6. progress: (Function( Promise animation, Number progress, Number remainingMs )). A function to be called after each step of the animation, only once per animated element regardless of the number of animated properties
    7. complete: (Function). A function that is called once the animation on an element is complete.
    8. start: (Function( Promise animation )). A function to call when the animation on an element begins.
    9. done: (Function( Promise animation, Boolean jumpedToEnd )). A function to be called when the animation on an element completes (its Promise object is resolved).
    10. fail: (Function( Promise animation, Boolean jumpedToEnd )). A function to be called when the animation on an element fails to complete (its Promise object is rejected)
    11. always: (Function( Promise animation, Boolean jumpedToEnd )). A function to be called when the animation on an element completes or stops without completing (its Promise object is either resolved or rejected).

What can we do with the .animate method?

The .animate() method allows us to create animation effects on any numeric CSS property. The only required parameter is a plain object of CSS properties. This object is similar to the one that can be sent to the .css() method, except that the range of properties is more restrictive.

All animated properties should be animated to a single numeric value, except as noted below; most properties that are non-numeric cannot be animated using basic jQuery functionality (For example, width, height, or left can be animated but background-color cannot be, unless the jQuery.Color plugin is used). Property values are treated as a number of pixels unless otherwise specified. The units em and % can be specified where applicable.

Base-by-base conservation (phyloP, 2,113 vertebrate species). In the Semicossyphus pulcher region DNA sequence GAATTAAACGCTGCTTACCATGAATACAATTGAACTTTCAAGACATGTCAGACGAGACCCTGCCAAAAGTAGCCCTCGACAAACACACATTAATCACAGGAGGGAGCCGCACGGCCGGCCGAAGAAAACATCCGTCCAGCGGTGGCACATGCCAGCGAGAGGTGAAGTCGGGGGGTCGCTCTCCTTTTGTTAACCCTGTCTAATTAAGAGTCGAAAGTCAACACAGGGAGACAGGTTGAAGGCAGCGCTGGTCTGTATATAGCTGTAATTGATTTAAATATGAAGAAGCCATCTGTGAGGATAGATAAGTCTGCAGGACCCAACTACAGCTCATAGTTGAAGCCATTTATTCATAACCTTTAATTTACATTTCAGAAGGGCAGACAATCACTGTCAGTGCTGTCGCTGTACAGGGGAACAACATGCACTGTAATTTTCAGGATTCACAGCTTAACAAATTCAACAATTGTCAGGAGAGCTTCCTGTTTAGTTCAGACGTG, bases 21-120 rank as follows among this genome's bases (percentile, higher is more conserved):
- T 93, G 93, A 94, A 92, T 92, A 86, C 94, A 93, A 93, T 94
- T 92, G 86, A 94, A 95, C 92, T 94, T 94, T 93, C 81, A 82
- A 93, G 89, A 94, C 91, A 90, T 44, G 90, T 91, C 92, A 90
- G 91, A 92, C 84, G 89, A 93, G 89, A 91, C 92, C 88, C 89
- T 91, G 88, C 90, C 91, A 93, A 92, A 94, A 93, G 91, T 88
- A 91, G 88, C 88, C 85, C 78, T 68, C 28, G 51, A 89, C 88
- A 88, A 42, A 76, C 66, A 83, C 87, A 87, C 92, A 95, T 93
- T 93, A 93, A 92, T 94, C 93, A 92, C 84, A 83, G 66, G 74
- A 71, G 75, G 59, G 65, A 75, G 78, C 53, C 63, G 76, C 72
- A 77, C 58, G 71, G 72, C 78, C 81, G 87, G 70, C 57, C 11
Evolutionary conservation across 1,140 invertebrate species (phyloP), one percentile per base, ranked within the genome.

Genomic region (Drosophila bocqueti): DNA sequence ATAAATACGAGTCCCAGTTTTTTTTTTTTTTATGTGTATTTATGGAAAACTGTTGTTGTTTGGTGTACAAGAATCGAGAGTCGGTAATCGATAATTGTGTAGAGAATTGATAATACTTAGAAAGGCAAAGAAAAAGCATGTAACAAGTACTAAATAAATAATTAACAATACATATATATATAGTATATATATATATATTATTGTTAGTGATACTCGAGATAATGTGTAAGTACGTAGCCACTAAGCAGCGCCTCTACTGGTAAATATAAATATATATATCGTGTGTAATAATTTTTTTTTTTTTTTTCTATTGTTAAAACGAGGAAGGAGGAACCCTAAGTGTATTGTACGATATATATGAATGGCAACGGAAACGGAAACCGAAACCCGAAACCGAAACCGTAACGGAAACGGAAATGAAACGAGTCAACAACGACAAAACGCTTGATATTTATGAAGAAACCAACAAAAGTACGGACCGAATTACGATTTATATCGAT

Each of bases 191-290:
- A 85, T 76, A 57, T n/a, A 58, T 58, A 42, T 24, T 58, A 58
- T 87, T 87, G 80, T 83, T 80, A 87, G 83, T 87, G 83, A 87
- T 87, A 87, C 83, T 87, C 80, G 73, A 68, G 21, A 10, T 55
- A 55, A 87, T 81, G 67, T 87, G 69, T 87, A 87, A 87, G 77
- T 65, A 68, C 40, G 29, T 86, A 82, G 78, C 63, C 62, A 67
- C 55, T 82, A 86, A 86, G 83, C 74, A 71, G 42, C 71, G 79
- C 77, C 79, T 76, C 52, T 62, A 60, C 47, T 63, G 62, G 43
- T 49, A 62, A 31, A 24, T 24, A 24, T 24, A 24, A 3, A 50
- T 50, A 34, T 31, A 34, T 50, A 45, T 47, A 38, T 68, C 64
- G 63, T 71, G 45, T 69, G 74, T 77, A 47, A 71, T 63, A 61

In addition to style properties, some non-style properties such as scrollTop and scrollLeft, as well as custom properties, can be animated.

Shorthand CSS properties (e.g. font, background, border) are not fully supported. For example, if you want to animate the rendered border width, at least a border style and border width other than "auto" must be set in advance. Or, if you want to animate font size, you would use fontSize or the CSS equivalent 'font-size' rather than simply 'font'.

In addition to numeric values, each property can take the strings 'show', 'hide', and 'toggle'. These shortcuts allow for custom hiding and showing animations that take into account the display type of the element. In order to use jQuery's built-in toggle state tracking, the 'toggle' keyword must be consistently given as the value of the property being animated.

Animated properties can also be relative. If a value is supplied with a leading += or -= sequence of characters, then the target value is computed by adding or subtracting the given number from the current value of the property.

Unlike shorthand animation methods such as .slideDown() and .fadeIn(), the .animate() method does not make hidden elements visible as part of the effect. For example, given $( "someElement" ).hide().animate({height: "20px"}, 500), the animation will run, but the element will remain hidden.

How are the callback methods invoked by the .animate() method?

If supplied, the start, step, progress, complete, done, fail, and always callbacks are called on a per-element basis; this is set to the DOM element being animated. If no elements are in the set, no callbacks are called. If multiple elements are animated, the callback is executed once per matched element, not once for the animation as a whole. Use the .promise() method to obtain a promise to which you can attach callbacks that fire once for an animated set of any size, including zero elements.